The code for Hikearound’s base email template.

Within each email, unique components get compiled in a special type file unique to that notification while common components, like headers, remain the same across all emails:

The code which sets standard styles across all Hikearound emails.

Because email components are also customizable, it’s possible to configure them differently based on the type of email being sent. For example, emails can be configured with either a (a) global unsubscribe link, or (b) a global unsubscribe link paired with a specific type unsubscribe link.

For transactional emails like the one sent to new users, it doesn’t necessarily make sense to allow users to unsubscribe from that specific type of email since they’ll only receive it once. In cases like that, the unique unsubscribe link gets hidden in lieu of showing only the global unsubscribe link.

The Hikearound new user welcome email, as viewed in Apple Mail, with a global unsubscribe link.

Empowering users

Relatedly, any good notification system should seek to provide users control over the types of notifications they receive. The Hikearound notification system is no exception, and takes into account a user’s notification preferences before sending any email or push notification.

In the example below, before any email is sent to a user, the system checks if (a) they have a verified email address, (b) whether they have disabled emails globally, and (c) if they disabled the type of email the system is attempting to send them.

The code which validates whether a user is eligible to receive an email.

Every push notification that gets sent to users routes through the same type of check. From the settings screen in the mobile app, users can always re-enable any email or push notification they previously disabled.

The notification preferences screen in the Hikearound iOS app.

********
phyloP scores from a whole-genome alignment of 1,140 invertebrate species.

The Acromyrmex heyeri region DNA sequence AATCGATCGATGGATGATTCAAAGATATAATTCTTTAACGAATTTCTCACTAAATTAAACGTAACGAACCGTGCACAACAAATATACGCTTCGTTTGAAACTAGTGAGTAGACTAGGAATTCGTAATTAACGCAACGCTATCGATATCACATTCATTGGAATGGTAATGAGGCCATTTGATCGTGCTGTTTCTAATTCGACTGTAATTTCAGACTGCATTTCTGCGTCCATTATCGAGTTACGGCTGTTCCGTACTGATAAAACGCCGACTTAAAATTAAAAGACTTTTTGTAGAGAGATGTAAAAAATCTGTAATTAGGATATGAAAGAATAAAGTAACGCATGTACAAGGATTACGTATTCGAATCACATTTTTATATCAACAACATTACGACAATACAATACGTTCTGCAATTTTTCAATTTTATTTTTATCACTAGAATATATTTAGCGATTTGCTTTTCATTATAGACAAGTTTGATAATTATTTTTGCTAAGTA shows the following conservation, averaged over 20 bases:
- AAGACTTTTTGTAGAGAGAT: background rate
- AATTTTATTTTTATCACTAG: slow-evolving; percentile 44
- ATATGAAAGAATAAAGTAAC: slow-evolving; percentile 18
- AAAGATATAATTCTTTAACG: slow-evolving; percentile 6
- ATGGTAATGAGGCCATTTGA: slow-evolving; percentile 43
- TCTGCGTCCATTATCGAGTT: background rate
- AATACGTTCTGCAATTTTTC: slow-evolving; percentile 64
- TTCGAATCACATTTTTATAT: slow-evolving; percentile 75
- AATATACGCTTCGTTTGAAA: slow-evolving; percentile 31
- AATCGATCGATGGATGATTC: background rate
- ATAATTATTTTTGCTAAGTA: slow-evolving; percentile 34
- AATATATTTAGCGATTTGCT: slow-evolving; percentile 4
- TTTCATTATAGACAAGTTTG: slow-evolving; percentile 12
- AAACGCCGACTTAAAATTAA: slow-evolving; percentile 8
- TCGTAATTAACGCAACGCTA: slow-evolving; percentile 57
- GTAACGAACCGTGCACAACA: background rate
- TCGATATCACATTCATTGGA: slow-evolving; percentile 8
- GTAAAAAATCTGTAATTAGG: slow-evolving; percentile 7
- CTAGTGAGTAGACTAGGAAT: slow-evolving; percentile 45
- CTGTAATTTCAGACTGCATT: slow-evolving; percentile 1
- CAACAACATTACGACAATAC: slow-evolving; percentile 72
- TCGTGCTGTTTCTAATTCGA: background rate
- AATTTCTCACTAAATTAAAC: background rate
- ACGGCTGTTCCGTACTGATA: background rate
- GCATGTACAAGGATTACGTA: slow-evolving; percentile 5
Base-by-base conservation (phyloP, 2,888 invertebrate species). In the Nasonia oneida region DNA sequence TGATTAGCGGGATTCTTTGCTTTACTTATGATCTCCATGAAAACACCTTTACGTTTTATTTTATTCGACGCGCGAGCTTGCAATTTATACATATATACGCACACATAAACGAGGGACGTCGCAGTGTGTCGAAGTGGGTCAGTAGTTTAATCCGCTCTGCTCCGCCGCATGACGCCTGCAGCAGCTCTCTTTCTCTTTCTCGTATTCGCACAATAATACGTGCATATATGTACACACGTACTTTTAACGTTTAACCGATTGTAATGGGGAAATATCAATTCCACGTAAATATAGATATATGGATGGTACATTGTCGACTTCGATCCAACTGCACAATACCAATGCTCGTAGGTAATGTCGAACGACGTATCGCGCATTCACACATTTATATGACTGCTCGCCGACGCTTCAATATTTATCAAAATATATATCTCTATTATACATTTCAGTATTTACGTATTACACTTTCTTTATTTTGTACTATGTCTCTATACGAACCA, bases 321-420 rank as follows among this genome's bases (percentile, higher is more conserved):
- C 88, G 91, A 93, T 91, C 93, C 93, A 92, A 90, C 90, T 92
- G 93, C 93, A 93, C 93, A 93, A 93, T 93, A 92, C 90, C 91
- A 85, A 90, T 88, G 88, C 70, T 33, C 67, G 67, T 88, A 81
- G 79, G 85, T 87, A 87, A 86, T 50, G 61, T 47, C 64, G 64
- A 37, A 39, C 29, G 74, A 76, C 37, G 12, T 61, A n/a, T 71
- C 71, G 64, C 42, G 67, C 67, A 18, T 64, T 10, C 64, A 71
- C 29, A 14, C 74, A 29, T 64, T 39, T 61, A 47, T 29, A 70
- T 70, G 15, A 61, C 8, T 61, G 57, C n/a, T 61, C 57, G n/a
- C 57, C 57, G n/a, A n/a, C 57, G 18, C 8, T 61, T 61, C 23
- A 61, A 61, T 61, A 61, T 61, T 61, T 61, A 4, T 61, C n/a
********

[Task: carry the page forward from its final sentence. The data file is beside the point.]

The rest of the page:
Returning to our email example from earlier, assuming a user has not unsubscribed from a specific type of email or from all emails, data from the notification’s data object is injected into an email template, the template is compiled into cross-client compatible HTML, and that HTML is sent to the user through the Mailgun API.

Targeting mobile

As for push notifications which are primarily text-based, building and sending them is a lot easier!

For Hikearound notifications that support push notifications, if a user has enabled notifications in the Hikearound app, the notification system takes that users notification token and sends a bundled data object via Expo’s Node.js SDK.

The code which bundles and sends push notifications.

This is also the point where the system writes the notification to a separate Firebase Firestore table and aggregates the number of unread notifications for a given user so that the app’s iOS icon and the in-app notification tab icon can both be labeled with an unread notification badge.

Because Hikearound is a mobile first product, certain links embedded within emails are deep-linked directly into the Hikearound iOS app. In the hike digest email for example, if a user is on a mobile device with Hikearound installed, clicking on a link within the email will push them directly to the correct screen within the app rather than route them to the Hikearound website.

A Hikearound digest email on mobile pushing a user directly to the Hikearound iOS app.

A little something extra

Not because I felt it would be necessary as a part of an MVP, but only because I thought it would be fun to build, all Hikearound emails also render in dark mode for supported email clients.

The Hikearound hike digest email, as viewed in dark mode in Apple Mail.

Wrapping it all up

More than anything, what I was trying to accomplish in building this system was to make it powerful without also making it overly complex, and to build it in such a way where it will be easy to expand in the future.

In terms of fulfilling a series of core use-cases as well as allowing users detailed control over the types of notifications they receive, I’m happy with how it turned out and excited to continue improving it.

Give Hikearound a try for yourself and download the app today by visiting Happy trails!



Patrick Dugan

Designer working on privacy and encryption for Messenger. UW Husky.